US 5020532 A
A valve for the expiratory tubing of a ventilator circuit. The valve assembly includes a valve body, diaphragm, top cap and control tubing. The valve body includes a valve seat, annular surface, sealing ribs, along with other annular members. The diaphragm includes a thick center portion, connected by a thin web to a relatively thick annular rim and surrounding flange. The top cap includes a compression ring which clamps the diaphragm annular flange to the valve annular surface. In the valve open position, the valve body supports the diaphragm only at the diaphragm flange.
1. A valve for use in an expiratory tube of a ventilator circuit through which expired air flows from a patient comprising:
a horizontal inlet to receive said flow of expired air;
a guiding wall downstream from said inlet and disposed at an angle of greater than 90 degrees but less than 180 degrees with respect to said expired air flow at said inlet to smoothly direct said air flow form a horizontal to vertical direction;
a vertical channel downstream from said guiding wall;
a valve seat in said vertical channel downstream from said guiding wall;
a sealing ridge displaced outwardly from said valve seat;
an outlet downstream from said valve seat;
a diaphragm having a flange positioned on top of said sealing ridge, said diaphragm having
a center portion concentrically disposed horizontally within said flange and normally positioned above said valve seat by a gap,
a thin web connecting said center portion to said flange; and
means for periodically applying air pressure from a ventilator to said center portion to cause said center portion to seat against said valve seat to close said valve.
2. A valve as recited in claim 1 wherein said web further includes:
a radial corner extending outwardly from said center portion;
said thin web extending generally vertically from said radial corner;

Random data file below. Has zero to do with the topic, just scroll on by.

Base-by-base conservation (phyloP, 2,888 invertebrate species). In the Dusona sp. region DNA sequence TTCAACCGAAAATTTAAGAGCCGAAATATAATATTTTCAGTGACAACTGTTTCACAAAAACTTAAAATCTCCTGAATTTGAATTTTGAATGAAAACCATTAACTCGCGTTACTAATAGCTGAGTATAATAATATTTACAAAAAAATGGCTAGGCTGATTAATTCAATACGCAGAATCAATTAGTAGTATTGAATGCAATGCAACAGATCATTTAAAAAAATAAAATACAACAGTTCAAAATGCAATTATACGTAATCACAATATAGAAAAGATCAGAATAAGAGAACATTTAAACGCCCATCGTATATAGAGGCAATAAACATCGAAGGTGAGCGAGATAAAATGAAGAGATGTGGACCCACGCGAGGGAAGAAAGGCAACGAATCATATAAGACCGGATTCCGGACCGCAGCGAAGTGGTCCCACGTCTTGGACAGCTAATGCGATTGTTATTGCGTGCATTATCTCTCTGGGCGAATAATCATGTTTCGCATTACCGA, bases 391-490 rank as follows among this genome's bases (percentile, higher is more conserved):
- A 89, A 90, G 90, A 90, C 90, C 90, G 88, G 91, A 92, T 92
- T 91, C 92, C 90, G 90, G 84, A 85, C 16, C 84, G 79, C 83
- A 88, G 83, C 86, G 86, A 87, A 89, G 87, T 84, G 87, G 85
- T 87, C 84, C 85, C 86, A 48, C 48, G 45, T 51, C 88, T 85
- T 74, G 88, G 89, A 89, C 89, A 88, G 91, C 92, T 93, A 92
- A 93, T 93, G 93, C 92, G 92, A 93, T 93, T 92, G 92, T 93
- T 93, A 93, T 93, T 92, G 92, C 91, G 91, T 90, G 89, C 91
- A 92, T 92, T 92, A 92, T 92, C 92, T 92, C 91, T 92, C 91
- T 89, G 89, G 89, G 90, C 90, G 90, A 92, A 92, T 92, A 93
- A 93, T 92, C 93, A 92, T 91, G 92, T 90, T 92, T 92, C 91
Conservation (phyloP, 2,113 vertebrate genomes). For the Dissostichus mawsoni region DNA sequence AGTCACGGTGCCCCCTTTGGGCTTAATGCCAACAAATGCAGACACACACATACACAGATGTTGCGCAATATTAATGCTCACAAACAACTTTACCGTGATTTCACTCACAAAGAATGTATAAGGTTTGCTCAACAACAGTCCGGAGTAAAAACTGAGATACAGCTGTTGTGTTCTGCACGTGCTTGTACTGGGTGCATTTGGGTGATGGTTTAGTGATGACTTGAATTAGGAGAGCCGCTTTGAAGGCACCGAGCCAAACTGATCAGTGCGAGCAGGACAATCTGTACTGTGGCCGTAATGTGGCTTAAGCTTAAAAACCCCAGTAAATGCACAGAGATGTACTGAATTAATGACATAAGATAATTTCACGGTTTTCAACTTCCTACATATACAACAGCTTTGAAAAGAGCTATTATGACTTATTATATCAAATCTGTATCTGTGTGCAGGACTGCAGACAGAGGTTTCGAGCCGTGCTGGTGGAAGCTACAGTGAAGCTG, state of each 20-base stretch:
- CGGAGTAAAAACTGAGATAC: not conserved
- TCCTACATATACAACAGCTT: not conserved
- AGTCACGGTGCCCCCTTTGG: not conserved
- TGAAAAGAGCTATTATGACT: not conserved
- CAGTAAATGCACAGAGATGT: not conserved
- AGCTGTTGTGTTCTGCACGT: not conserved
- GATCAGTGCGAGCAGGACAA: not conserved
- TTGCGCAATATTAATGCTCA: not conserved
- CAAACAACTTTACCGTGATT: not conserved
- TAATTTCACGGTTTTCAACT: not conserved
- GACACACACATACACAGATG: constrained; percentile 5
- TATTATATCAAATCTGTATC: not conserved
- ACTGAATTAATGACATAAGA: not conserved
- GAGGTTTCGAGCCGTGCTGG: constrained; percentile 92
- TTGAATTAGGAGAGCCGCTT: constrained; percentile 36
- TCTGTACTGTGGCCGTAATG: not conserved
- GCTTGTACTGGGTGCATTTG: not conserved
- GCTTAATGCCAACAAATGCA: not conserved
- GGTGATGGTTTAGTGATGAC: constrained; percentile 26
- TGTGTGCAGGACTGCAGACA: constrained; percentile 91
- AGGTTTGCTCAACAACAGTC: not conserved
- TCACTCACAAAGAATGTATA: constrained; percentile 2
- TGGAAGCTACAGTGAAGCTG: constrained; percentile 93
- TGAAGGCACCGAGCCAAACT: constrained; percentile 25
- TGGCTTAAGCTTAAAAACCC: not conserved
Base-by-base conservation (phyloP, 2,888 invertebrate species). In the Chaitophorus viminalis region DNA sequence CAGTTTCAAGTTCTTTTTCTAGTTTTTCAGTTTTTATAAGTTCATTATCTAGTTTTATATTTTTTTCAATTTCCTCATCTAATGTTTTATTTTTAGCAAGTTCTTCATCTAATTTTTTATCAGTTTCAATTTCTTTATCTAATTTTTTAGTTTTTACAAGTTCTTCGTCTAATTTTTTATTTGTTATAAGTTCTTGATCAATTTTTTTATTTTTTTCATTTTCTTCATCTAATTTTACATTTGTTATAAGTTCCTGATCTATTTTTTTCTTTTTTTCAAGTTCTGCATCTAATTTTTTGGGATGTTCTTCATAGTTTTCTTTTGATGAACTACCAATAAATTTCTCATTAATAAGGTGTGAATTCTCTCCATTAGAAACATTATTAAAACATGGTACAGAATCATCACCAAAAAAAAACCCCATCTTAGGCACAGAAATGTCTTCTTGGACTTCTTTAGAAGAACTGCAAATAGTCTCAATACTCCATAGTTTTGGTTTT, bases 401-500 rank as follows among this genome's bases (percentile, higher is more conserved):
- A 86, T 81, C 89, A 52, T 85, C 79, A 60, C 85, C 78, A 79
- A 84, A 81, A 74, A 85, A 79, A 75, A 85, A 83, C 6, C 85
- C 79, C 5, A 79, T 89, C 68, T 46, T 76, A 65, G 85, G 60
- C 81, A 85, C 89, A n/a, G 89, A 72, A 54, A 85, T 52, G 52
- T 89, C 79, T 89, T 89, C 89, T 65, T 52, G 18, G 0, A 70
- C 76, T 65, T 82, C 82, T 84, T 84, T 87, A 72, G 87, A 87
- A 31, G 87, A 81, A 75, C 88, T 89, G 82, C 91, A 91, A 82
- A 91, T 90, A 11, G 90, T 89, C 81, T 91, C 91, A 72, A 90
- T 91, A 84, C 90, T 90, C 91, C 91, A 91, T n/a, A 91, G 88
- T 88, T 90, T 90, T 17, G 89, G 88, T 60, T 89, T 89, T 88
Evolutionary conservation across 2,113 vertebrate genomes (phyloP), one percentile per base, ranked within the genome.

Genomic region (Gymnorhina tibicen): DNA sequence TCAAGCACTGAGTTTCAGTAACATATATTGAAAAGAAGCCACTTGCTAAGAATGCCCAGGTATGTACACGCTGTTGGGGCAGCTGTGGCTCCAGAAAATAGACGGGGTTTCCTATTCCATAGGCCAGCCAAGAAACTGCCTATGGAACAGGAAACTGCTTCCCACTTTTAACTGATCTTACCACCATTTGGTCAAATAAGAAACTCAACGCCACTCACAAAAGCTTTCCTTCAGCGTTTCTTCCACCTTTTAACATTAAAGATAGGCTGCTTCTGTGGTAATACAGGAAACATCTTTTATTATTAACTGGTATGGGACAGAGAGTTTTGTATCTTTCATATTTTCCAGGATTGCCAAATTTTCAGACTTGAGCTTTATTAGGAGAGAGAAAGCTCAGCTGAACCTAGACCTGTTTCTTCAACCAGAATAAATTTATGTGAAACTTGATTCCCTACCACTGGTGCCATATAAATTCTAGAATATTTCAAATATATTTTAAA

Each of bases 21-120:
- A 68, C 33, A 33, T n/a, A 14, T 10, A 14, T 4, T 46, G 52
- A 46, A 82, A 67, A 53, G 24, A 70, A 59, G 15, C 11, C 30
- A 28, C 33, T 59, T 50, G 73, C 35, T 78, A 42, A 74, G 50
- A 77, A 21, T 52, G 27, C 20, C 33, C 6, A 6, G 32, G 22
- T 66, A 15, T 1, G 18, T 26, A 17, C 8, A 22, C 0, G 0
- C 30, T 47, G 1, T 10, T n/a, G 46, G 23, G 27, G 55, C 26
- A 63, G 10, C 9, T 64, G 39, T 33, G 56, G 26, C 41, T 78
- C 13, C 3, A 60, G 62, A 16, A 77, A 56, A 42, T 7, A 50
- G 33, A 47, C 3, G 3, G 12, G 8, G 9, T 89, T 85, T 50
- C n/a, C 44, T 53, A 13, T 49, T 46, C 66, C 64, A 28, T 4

a rim extension extending angularly outwardly from said thin web at an angle of at least 90° degrees; and
a rim leg extending from said rim extension to said flange and at an angle of at least 90° degrees with said flange, said rim leg and said rim extension being substantially thicker than said thin web so that when said center portion moves away from said valve seat, said thin web moves outwardly.
3. A valve as recited in claim 1, further comprising:
an annular ridge concentrically disposed between said valve seat and said sealing ridge, said annular ridge being higher than said valve seat and in proximity of said web to limit movement of said web when said center portion of said diaphragm moves against said valve seat.
This invention relates to a valve apparatus for the disposable circuit of a mechanical ventilator.
Patients who have respiratory problems often require a mechanical ventilator to aid them in breathing. These ventilators include a disposable breathing circuit to transport the air to and from the patient. Many ventilators utilize a breathing circuit with a exhalation valve in the expiratory limb of the circuit. The exhalation valve closes during the patient's inspiratory phase so that the patient's lungs inflate, and opens during the expiratory phase so that the air may exit the lungs. It is important that the valve completely close the expiratory path during inhalation and yet respond quickly to open the pathway at the appropriate time to allow exhalation.
Some earlier valves do not respond quickly and thus may not open at the appropriate time or may not provide the desired air gap. The patient's lungs must then work harder during exhalation.
Patients with damaged or collapsed lungs sometimes require a positive end expiratory pressure (PEEP), i.e. at the end of the exhalation phase a positive pressure remains in the patient's lungs. The prior valves with slow response times may have particular problems controlling PEEP.